Hammock’s much-anticipated new album Mysterium made its sonic debut last month and its release marks the creative culmination of what has been a very busy and emotionally charged year for band members Marc Byrd and Andrew Thompson. Overcome by the loss of Byrd’s young nephew in the spring of 2016, Byrd and Thompson channeled their grief into the creation of the new record, crafting a collection of songs that serve as both memorial and celebration of the young man’s life.
We recently had a chance to talk with Hammock about their experience composing and recording Mysterium as well as their work on the score for the new film “Columbus,” which premiered at the Sundance film festival earlier this year.
You have a new album out called Mysterium; can you tell us more about its origin and the young man who inspired it?
We had originally intended to release a more electronic type of record, similar to our first record, Kenotic but after my (Marc’s) nephew passed away in April 2016 we found ourselves completely changing course. Choral music was the only type of music that I was able to listen to without falling apart emotionally. I think I found comfort in the humanity of the voices and the blending of parts… a type of hope that I could hold onto. While in the midst of awe inducing grief, the record practically began writing itself. For the longest time it was called the “Requiem record.” The title, “Mysterium” tries to convey the sense of mystery and reverence towards life and death. A mystery that is filled with both beginnings and endings…
My nephew’s name is Clark Kern. Clark suffered from Neurofibromatosis 2 (NF2), a disorder that causes tumors to form on nerves in the brain and spinal cord. My wife and I don’t have kids so I was deeply connected to Clark. Mysterium was created in memory of Clark and dedicated to my sister and her family.
What is your go-to pedal board set up and why? What is the signal chain?
To be honest, our pedal boards are almost always in flux. We are constantly changing pedals to accommodate whatever sound might be needed for a particular track.
The sequence of pedals that stay together the longest are:
Volume pedal, Tuner, Keeley compressor, old proco Rat, Expandora, Strymon Deco, hand built custom overdrive, Boss Octave, Fulltone Choral Flange, Strymon Flint, Line 6 DL4, Boss RV3, Strymon BigSky, Strymon TimeLine.
What is one of your favorite BigSky or TimeLine settings used on the new record and why?
The chorale setting on the BigSky… We used the lofi setting on the TimeLine quite a bit on this record. It was great for creating textural decaying type sounds, usually created by one of us manually turning the knobs while the other played guitar or unplugged cables. We need to credit Matthew Kidd from Slow Meadow for turning us onto the versatility of the TimeLine lofi setting.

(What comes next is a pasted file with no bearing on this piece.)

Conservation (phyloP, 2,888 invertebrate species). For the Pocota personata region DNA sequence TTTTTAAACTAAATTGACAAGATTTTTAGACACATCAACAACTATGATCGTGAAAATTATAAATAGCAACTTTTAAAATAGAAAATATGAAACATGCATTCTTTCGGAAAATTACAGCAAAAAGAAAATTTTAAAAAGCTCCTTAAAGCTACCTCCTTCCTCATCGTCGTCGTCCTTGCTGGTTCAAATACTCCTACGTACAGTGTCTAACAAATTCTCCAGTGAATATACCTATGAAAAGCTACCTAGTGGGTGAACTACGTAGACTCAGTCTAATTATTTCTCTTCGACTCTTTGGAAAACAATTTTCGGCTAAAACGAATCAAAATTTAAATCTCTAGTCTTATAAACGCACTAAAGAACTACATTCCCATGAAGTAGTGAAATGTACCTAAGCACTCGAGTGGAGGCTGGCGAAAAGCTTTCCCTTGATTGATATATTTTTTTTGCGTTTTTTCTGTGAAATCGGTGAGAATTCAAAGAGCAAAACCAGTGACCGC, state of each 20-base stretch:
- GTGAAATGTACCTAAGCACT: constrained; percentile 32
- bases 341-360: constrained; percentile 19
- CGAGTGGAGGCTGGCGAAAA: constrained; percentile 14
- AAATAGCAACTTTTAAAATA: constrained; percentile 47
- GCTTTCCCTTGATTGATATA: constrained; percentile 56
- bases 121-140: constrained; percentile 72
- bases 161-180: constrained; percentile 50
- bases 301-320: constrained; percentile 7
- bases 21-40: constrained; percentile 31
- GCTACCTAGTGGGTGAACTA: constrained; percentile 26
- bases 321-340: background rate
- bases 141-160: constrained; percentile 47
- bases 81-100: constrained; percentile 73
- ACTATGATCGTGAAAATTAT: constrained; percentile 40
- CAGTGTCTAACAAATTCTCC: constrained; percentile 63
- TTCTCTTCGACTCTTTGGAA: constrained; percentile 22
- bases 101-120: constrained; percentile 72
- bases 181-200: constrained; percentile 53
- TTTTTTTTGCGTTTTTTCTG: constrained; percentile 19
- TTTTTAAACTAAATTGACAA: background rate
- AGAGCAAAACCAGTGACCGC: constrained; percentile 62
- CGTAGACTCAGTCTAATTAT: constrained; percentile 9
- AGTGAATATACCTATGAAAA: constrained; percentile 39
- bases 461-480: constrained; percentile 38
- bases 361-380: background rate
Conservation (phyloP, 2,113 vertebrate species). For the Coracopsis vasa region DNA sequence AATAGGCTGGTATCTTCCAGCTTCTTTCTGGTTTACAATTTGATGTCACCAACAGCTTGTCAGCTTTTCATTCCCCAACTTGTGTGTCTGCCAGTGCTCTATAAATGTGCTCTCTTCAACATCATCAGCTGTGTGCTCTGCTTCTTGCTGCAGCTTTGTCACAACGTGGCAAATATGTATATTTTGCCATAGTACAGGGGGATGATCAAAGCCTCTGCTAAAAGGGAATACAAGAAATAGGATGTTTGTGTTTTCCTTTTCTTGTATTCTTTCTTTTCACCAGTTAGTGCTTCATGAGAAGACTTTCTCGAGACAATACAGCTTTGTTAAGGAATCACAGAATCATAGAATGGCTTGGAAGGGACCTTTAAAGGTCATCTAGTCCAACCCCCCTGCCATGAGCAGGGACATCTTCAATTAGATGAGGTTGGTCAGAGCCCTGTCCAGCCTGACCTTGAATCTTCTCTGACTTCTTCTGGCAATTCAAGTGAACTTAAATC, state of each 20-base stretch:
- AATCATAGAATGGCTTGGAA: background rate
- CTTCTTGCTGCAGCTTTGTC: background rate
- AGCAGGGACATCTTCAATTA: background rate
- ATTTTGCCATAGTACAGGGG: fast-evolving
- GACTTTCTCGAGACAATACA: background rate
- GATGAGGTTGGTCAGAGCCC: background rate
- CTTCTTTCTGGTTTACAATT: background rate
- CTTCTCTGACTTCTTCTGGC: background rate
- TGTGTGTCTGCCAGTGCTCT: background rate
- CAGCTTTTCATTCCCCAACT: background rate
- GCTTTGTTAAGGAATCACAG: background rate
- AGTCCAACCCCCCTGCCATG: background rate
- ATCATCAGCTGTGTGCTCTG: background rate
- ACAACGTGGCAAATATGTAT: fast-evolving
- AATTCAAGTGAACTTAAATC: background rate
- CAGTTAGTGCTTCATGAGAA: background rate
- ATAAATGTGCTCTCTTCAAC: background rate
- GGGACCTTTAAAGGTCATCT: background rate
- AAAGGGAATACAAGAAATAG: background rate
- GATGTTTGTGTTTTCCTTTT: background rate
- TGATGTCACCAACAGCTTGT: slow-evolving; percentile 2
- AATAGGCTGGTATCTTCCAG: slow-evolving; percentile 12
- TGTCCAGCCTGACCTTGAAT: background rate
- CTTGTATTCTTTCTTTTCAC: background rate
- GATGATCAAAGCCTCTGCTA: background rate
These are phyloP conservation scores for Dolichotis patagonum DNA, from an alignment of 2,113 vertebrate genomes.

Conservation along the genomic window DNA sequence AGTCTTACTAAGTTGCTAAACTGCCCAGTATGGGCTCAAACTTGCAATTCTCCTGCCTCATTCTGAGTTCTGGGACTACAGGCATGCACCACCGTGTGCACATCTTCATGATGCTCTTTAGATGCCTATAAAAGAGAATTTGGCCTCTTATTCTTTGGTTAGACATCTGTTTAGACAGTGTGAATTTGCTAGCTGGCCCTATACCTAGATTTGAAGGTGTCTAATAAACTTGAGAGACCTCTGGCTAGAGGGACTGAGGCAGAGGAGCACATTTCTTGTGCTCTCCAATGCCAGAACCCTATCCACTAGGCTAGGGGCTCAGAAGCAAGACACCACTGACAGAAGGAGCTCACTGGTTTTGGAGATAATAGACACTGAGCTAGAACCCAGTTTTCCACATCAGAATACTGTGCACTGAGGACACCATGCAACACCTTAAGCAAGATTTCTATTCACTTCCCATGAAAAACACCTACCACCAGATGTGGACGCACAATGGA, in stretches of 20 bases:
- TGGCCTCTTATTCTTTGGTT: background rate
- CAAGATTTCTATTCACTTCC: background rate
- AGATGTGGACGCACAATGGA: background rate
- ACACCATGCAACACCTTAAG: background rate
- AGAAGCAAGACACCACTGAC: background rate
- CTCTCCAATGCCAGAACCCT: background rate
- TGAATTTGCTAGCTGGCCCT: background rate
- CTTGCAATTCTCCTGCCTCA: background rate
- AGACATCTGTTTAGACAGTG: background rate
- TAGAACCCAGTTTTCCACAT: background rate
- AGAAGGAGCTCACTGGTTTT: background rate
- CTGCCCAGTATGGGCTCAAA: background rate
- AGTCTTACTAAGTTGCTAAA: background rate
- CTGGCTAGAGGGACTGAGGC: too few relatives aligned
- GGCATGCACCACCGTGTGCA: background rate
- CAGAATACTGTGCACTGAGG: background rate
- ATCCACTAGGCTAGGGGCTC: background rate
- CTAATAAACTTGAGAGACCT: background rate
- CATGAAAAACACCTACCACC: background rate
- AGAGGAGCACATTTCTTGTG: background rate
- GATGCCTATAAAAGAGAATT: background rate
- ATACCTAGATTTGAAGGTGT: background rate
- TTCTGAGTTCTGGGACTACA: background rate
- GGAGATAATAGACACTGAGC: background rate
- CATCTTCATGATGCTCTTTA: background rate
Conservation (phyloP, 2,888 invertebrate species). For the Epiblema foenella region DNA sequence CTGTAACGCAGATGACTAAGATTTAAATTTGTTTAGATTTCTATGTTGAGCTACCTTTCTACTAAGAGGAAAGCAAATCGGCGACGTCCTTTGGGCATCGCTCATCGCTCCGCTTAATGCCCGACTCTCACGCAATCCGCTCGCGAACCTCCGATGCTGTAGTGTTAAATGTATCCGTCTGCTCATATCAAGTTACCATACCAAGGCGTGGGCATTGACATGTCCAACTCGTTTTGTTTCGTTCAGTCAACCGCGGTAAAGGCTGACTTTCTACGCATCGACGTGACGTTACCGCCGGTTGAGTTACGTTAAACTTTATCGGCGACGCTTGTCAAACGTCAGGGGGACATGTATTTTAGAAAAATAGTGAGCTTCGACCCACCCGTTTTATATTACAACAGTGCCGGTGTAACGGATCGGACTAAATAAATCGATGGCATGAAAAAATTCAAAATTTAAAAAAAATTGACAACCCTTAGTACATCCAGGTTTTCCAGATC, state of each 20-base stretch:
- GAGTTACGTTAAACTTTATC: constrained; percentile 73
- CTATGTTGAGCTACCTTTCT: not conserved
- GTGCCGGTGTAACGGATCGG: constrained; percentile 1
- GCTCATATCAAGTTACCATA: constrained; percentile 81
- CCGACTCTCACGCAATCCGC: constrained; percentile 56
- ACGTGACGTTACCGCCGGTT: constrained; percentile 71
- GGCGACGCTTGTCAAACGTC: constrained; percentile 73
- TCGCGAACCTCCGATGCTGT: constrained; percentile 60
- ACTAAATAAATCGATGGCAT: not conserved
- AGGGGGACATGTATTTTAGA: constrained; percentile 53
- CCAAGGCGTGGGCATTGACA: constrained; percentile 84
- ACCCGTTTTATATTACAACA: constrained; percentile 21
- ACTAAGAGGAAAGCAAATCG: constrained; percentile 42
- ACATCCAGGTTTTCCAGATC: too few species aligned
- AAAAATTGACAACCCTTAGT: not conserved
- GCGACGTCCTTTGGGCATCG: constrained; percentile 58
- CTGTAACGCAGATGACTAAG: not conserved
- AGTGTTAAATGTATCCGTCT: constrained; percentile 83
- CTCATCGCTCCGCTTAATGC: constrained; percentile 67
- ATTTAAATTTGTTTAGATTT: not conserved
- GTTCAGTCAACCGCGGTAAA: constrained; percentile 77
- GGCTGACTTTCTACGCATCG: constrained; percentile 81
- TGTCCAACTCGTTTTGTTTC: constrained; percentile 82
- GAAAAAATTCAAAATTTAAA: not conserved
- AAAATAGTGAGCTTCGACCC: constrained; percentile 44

The title track of the album features a beautiful choral arrangement; can you tell us more about the Hungarian choir you worked with and how that recording session came about?
Our mixing engineer, Francesco Donadello, had used this choir, Budapest Art Choir, many times before. A few times in person, but many more remotely. He had the highest of praise for the studio, East Connection and their team, and assured us that we could get the results we were going for out of that set up. Having already heard many of the recordings that Francesco and that choir had been involved in, it was a fairly easy decision for us to follow his recommendation.
Any tips regarding live stream recording you’d like to share?
The logistics can sometimes seem a bit overwhelming, but, for us anyway, things went incredibly smooth. We had Francesco in Berlin, our choir transcriptionist, Roman Vinuesa, in Hamburg, the actual choir and conductor in Budapest, and us in Nashville. The communication was done mostly through Skype, and the live stream recording software ran flawlessly.
It was really no different than being in a studio control room while having the conductor, Peter Pejtisk and choir in an adjacent cutting room.
You also composed the score for the film “Columbus” by Kogonada this year. How did that collaboration come about and can you tell us more about that process?
Kogonada approached us in October of 2016 with the idea of having Hammock compose the music for his film “Columbus.” He has been a fan for many years. He had recently read an interview where we were dialoguing with the interviewer about the nature of “presence and absence.” These concepts are a major theme in his work so he felt that our music would be very fitting for this film. It is a beautiful movie, with a very quiet and open sensibility. Once we had seen a rough cut, we were all in. The only hitch was that the movie had already been booked for Sundance/ January 2017, so that left us with about a month to write, record, master and get everything approved to send off to Skywalker Sound for final sound editing. So once we got started, our heads did not pop back up until the end of November. The music, as the movie, is very minimal, and we took great care to respect the space and openness of what was already on film.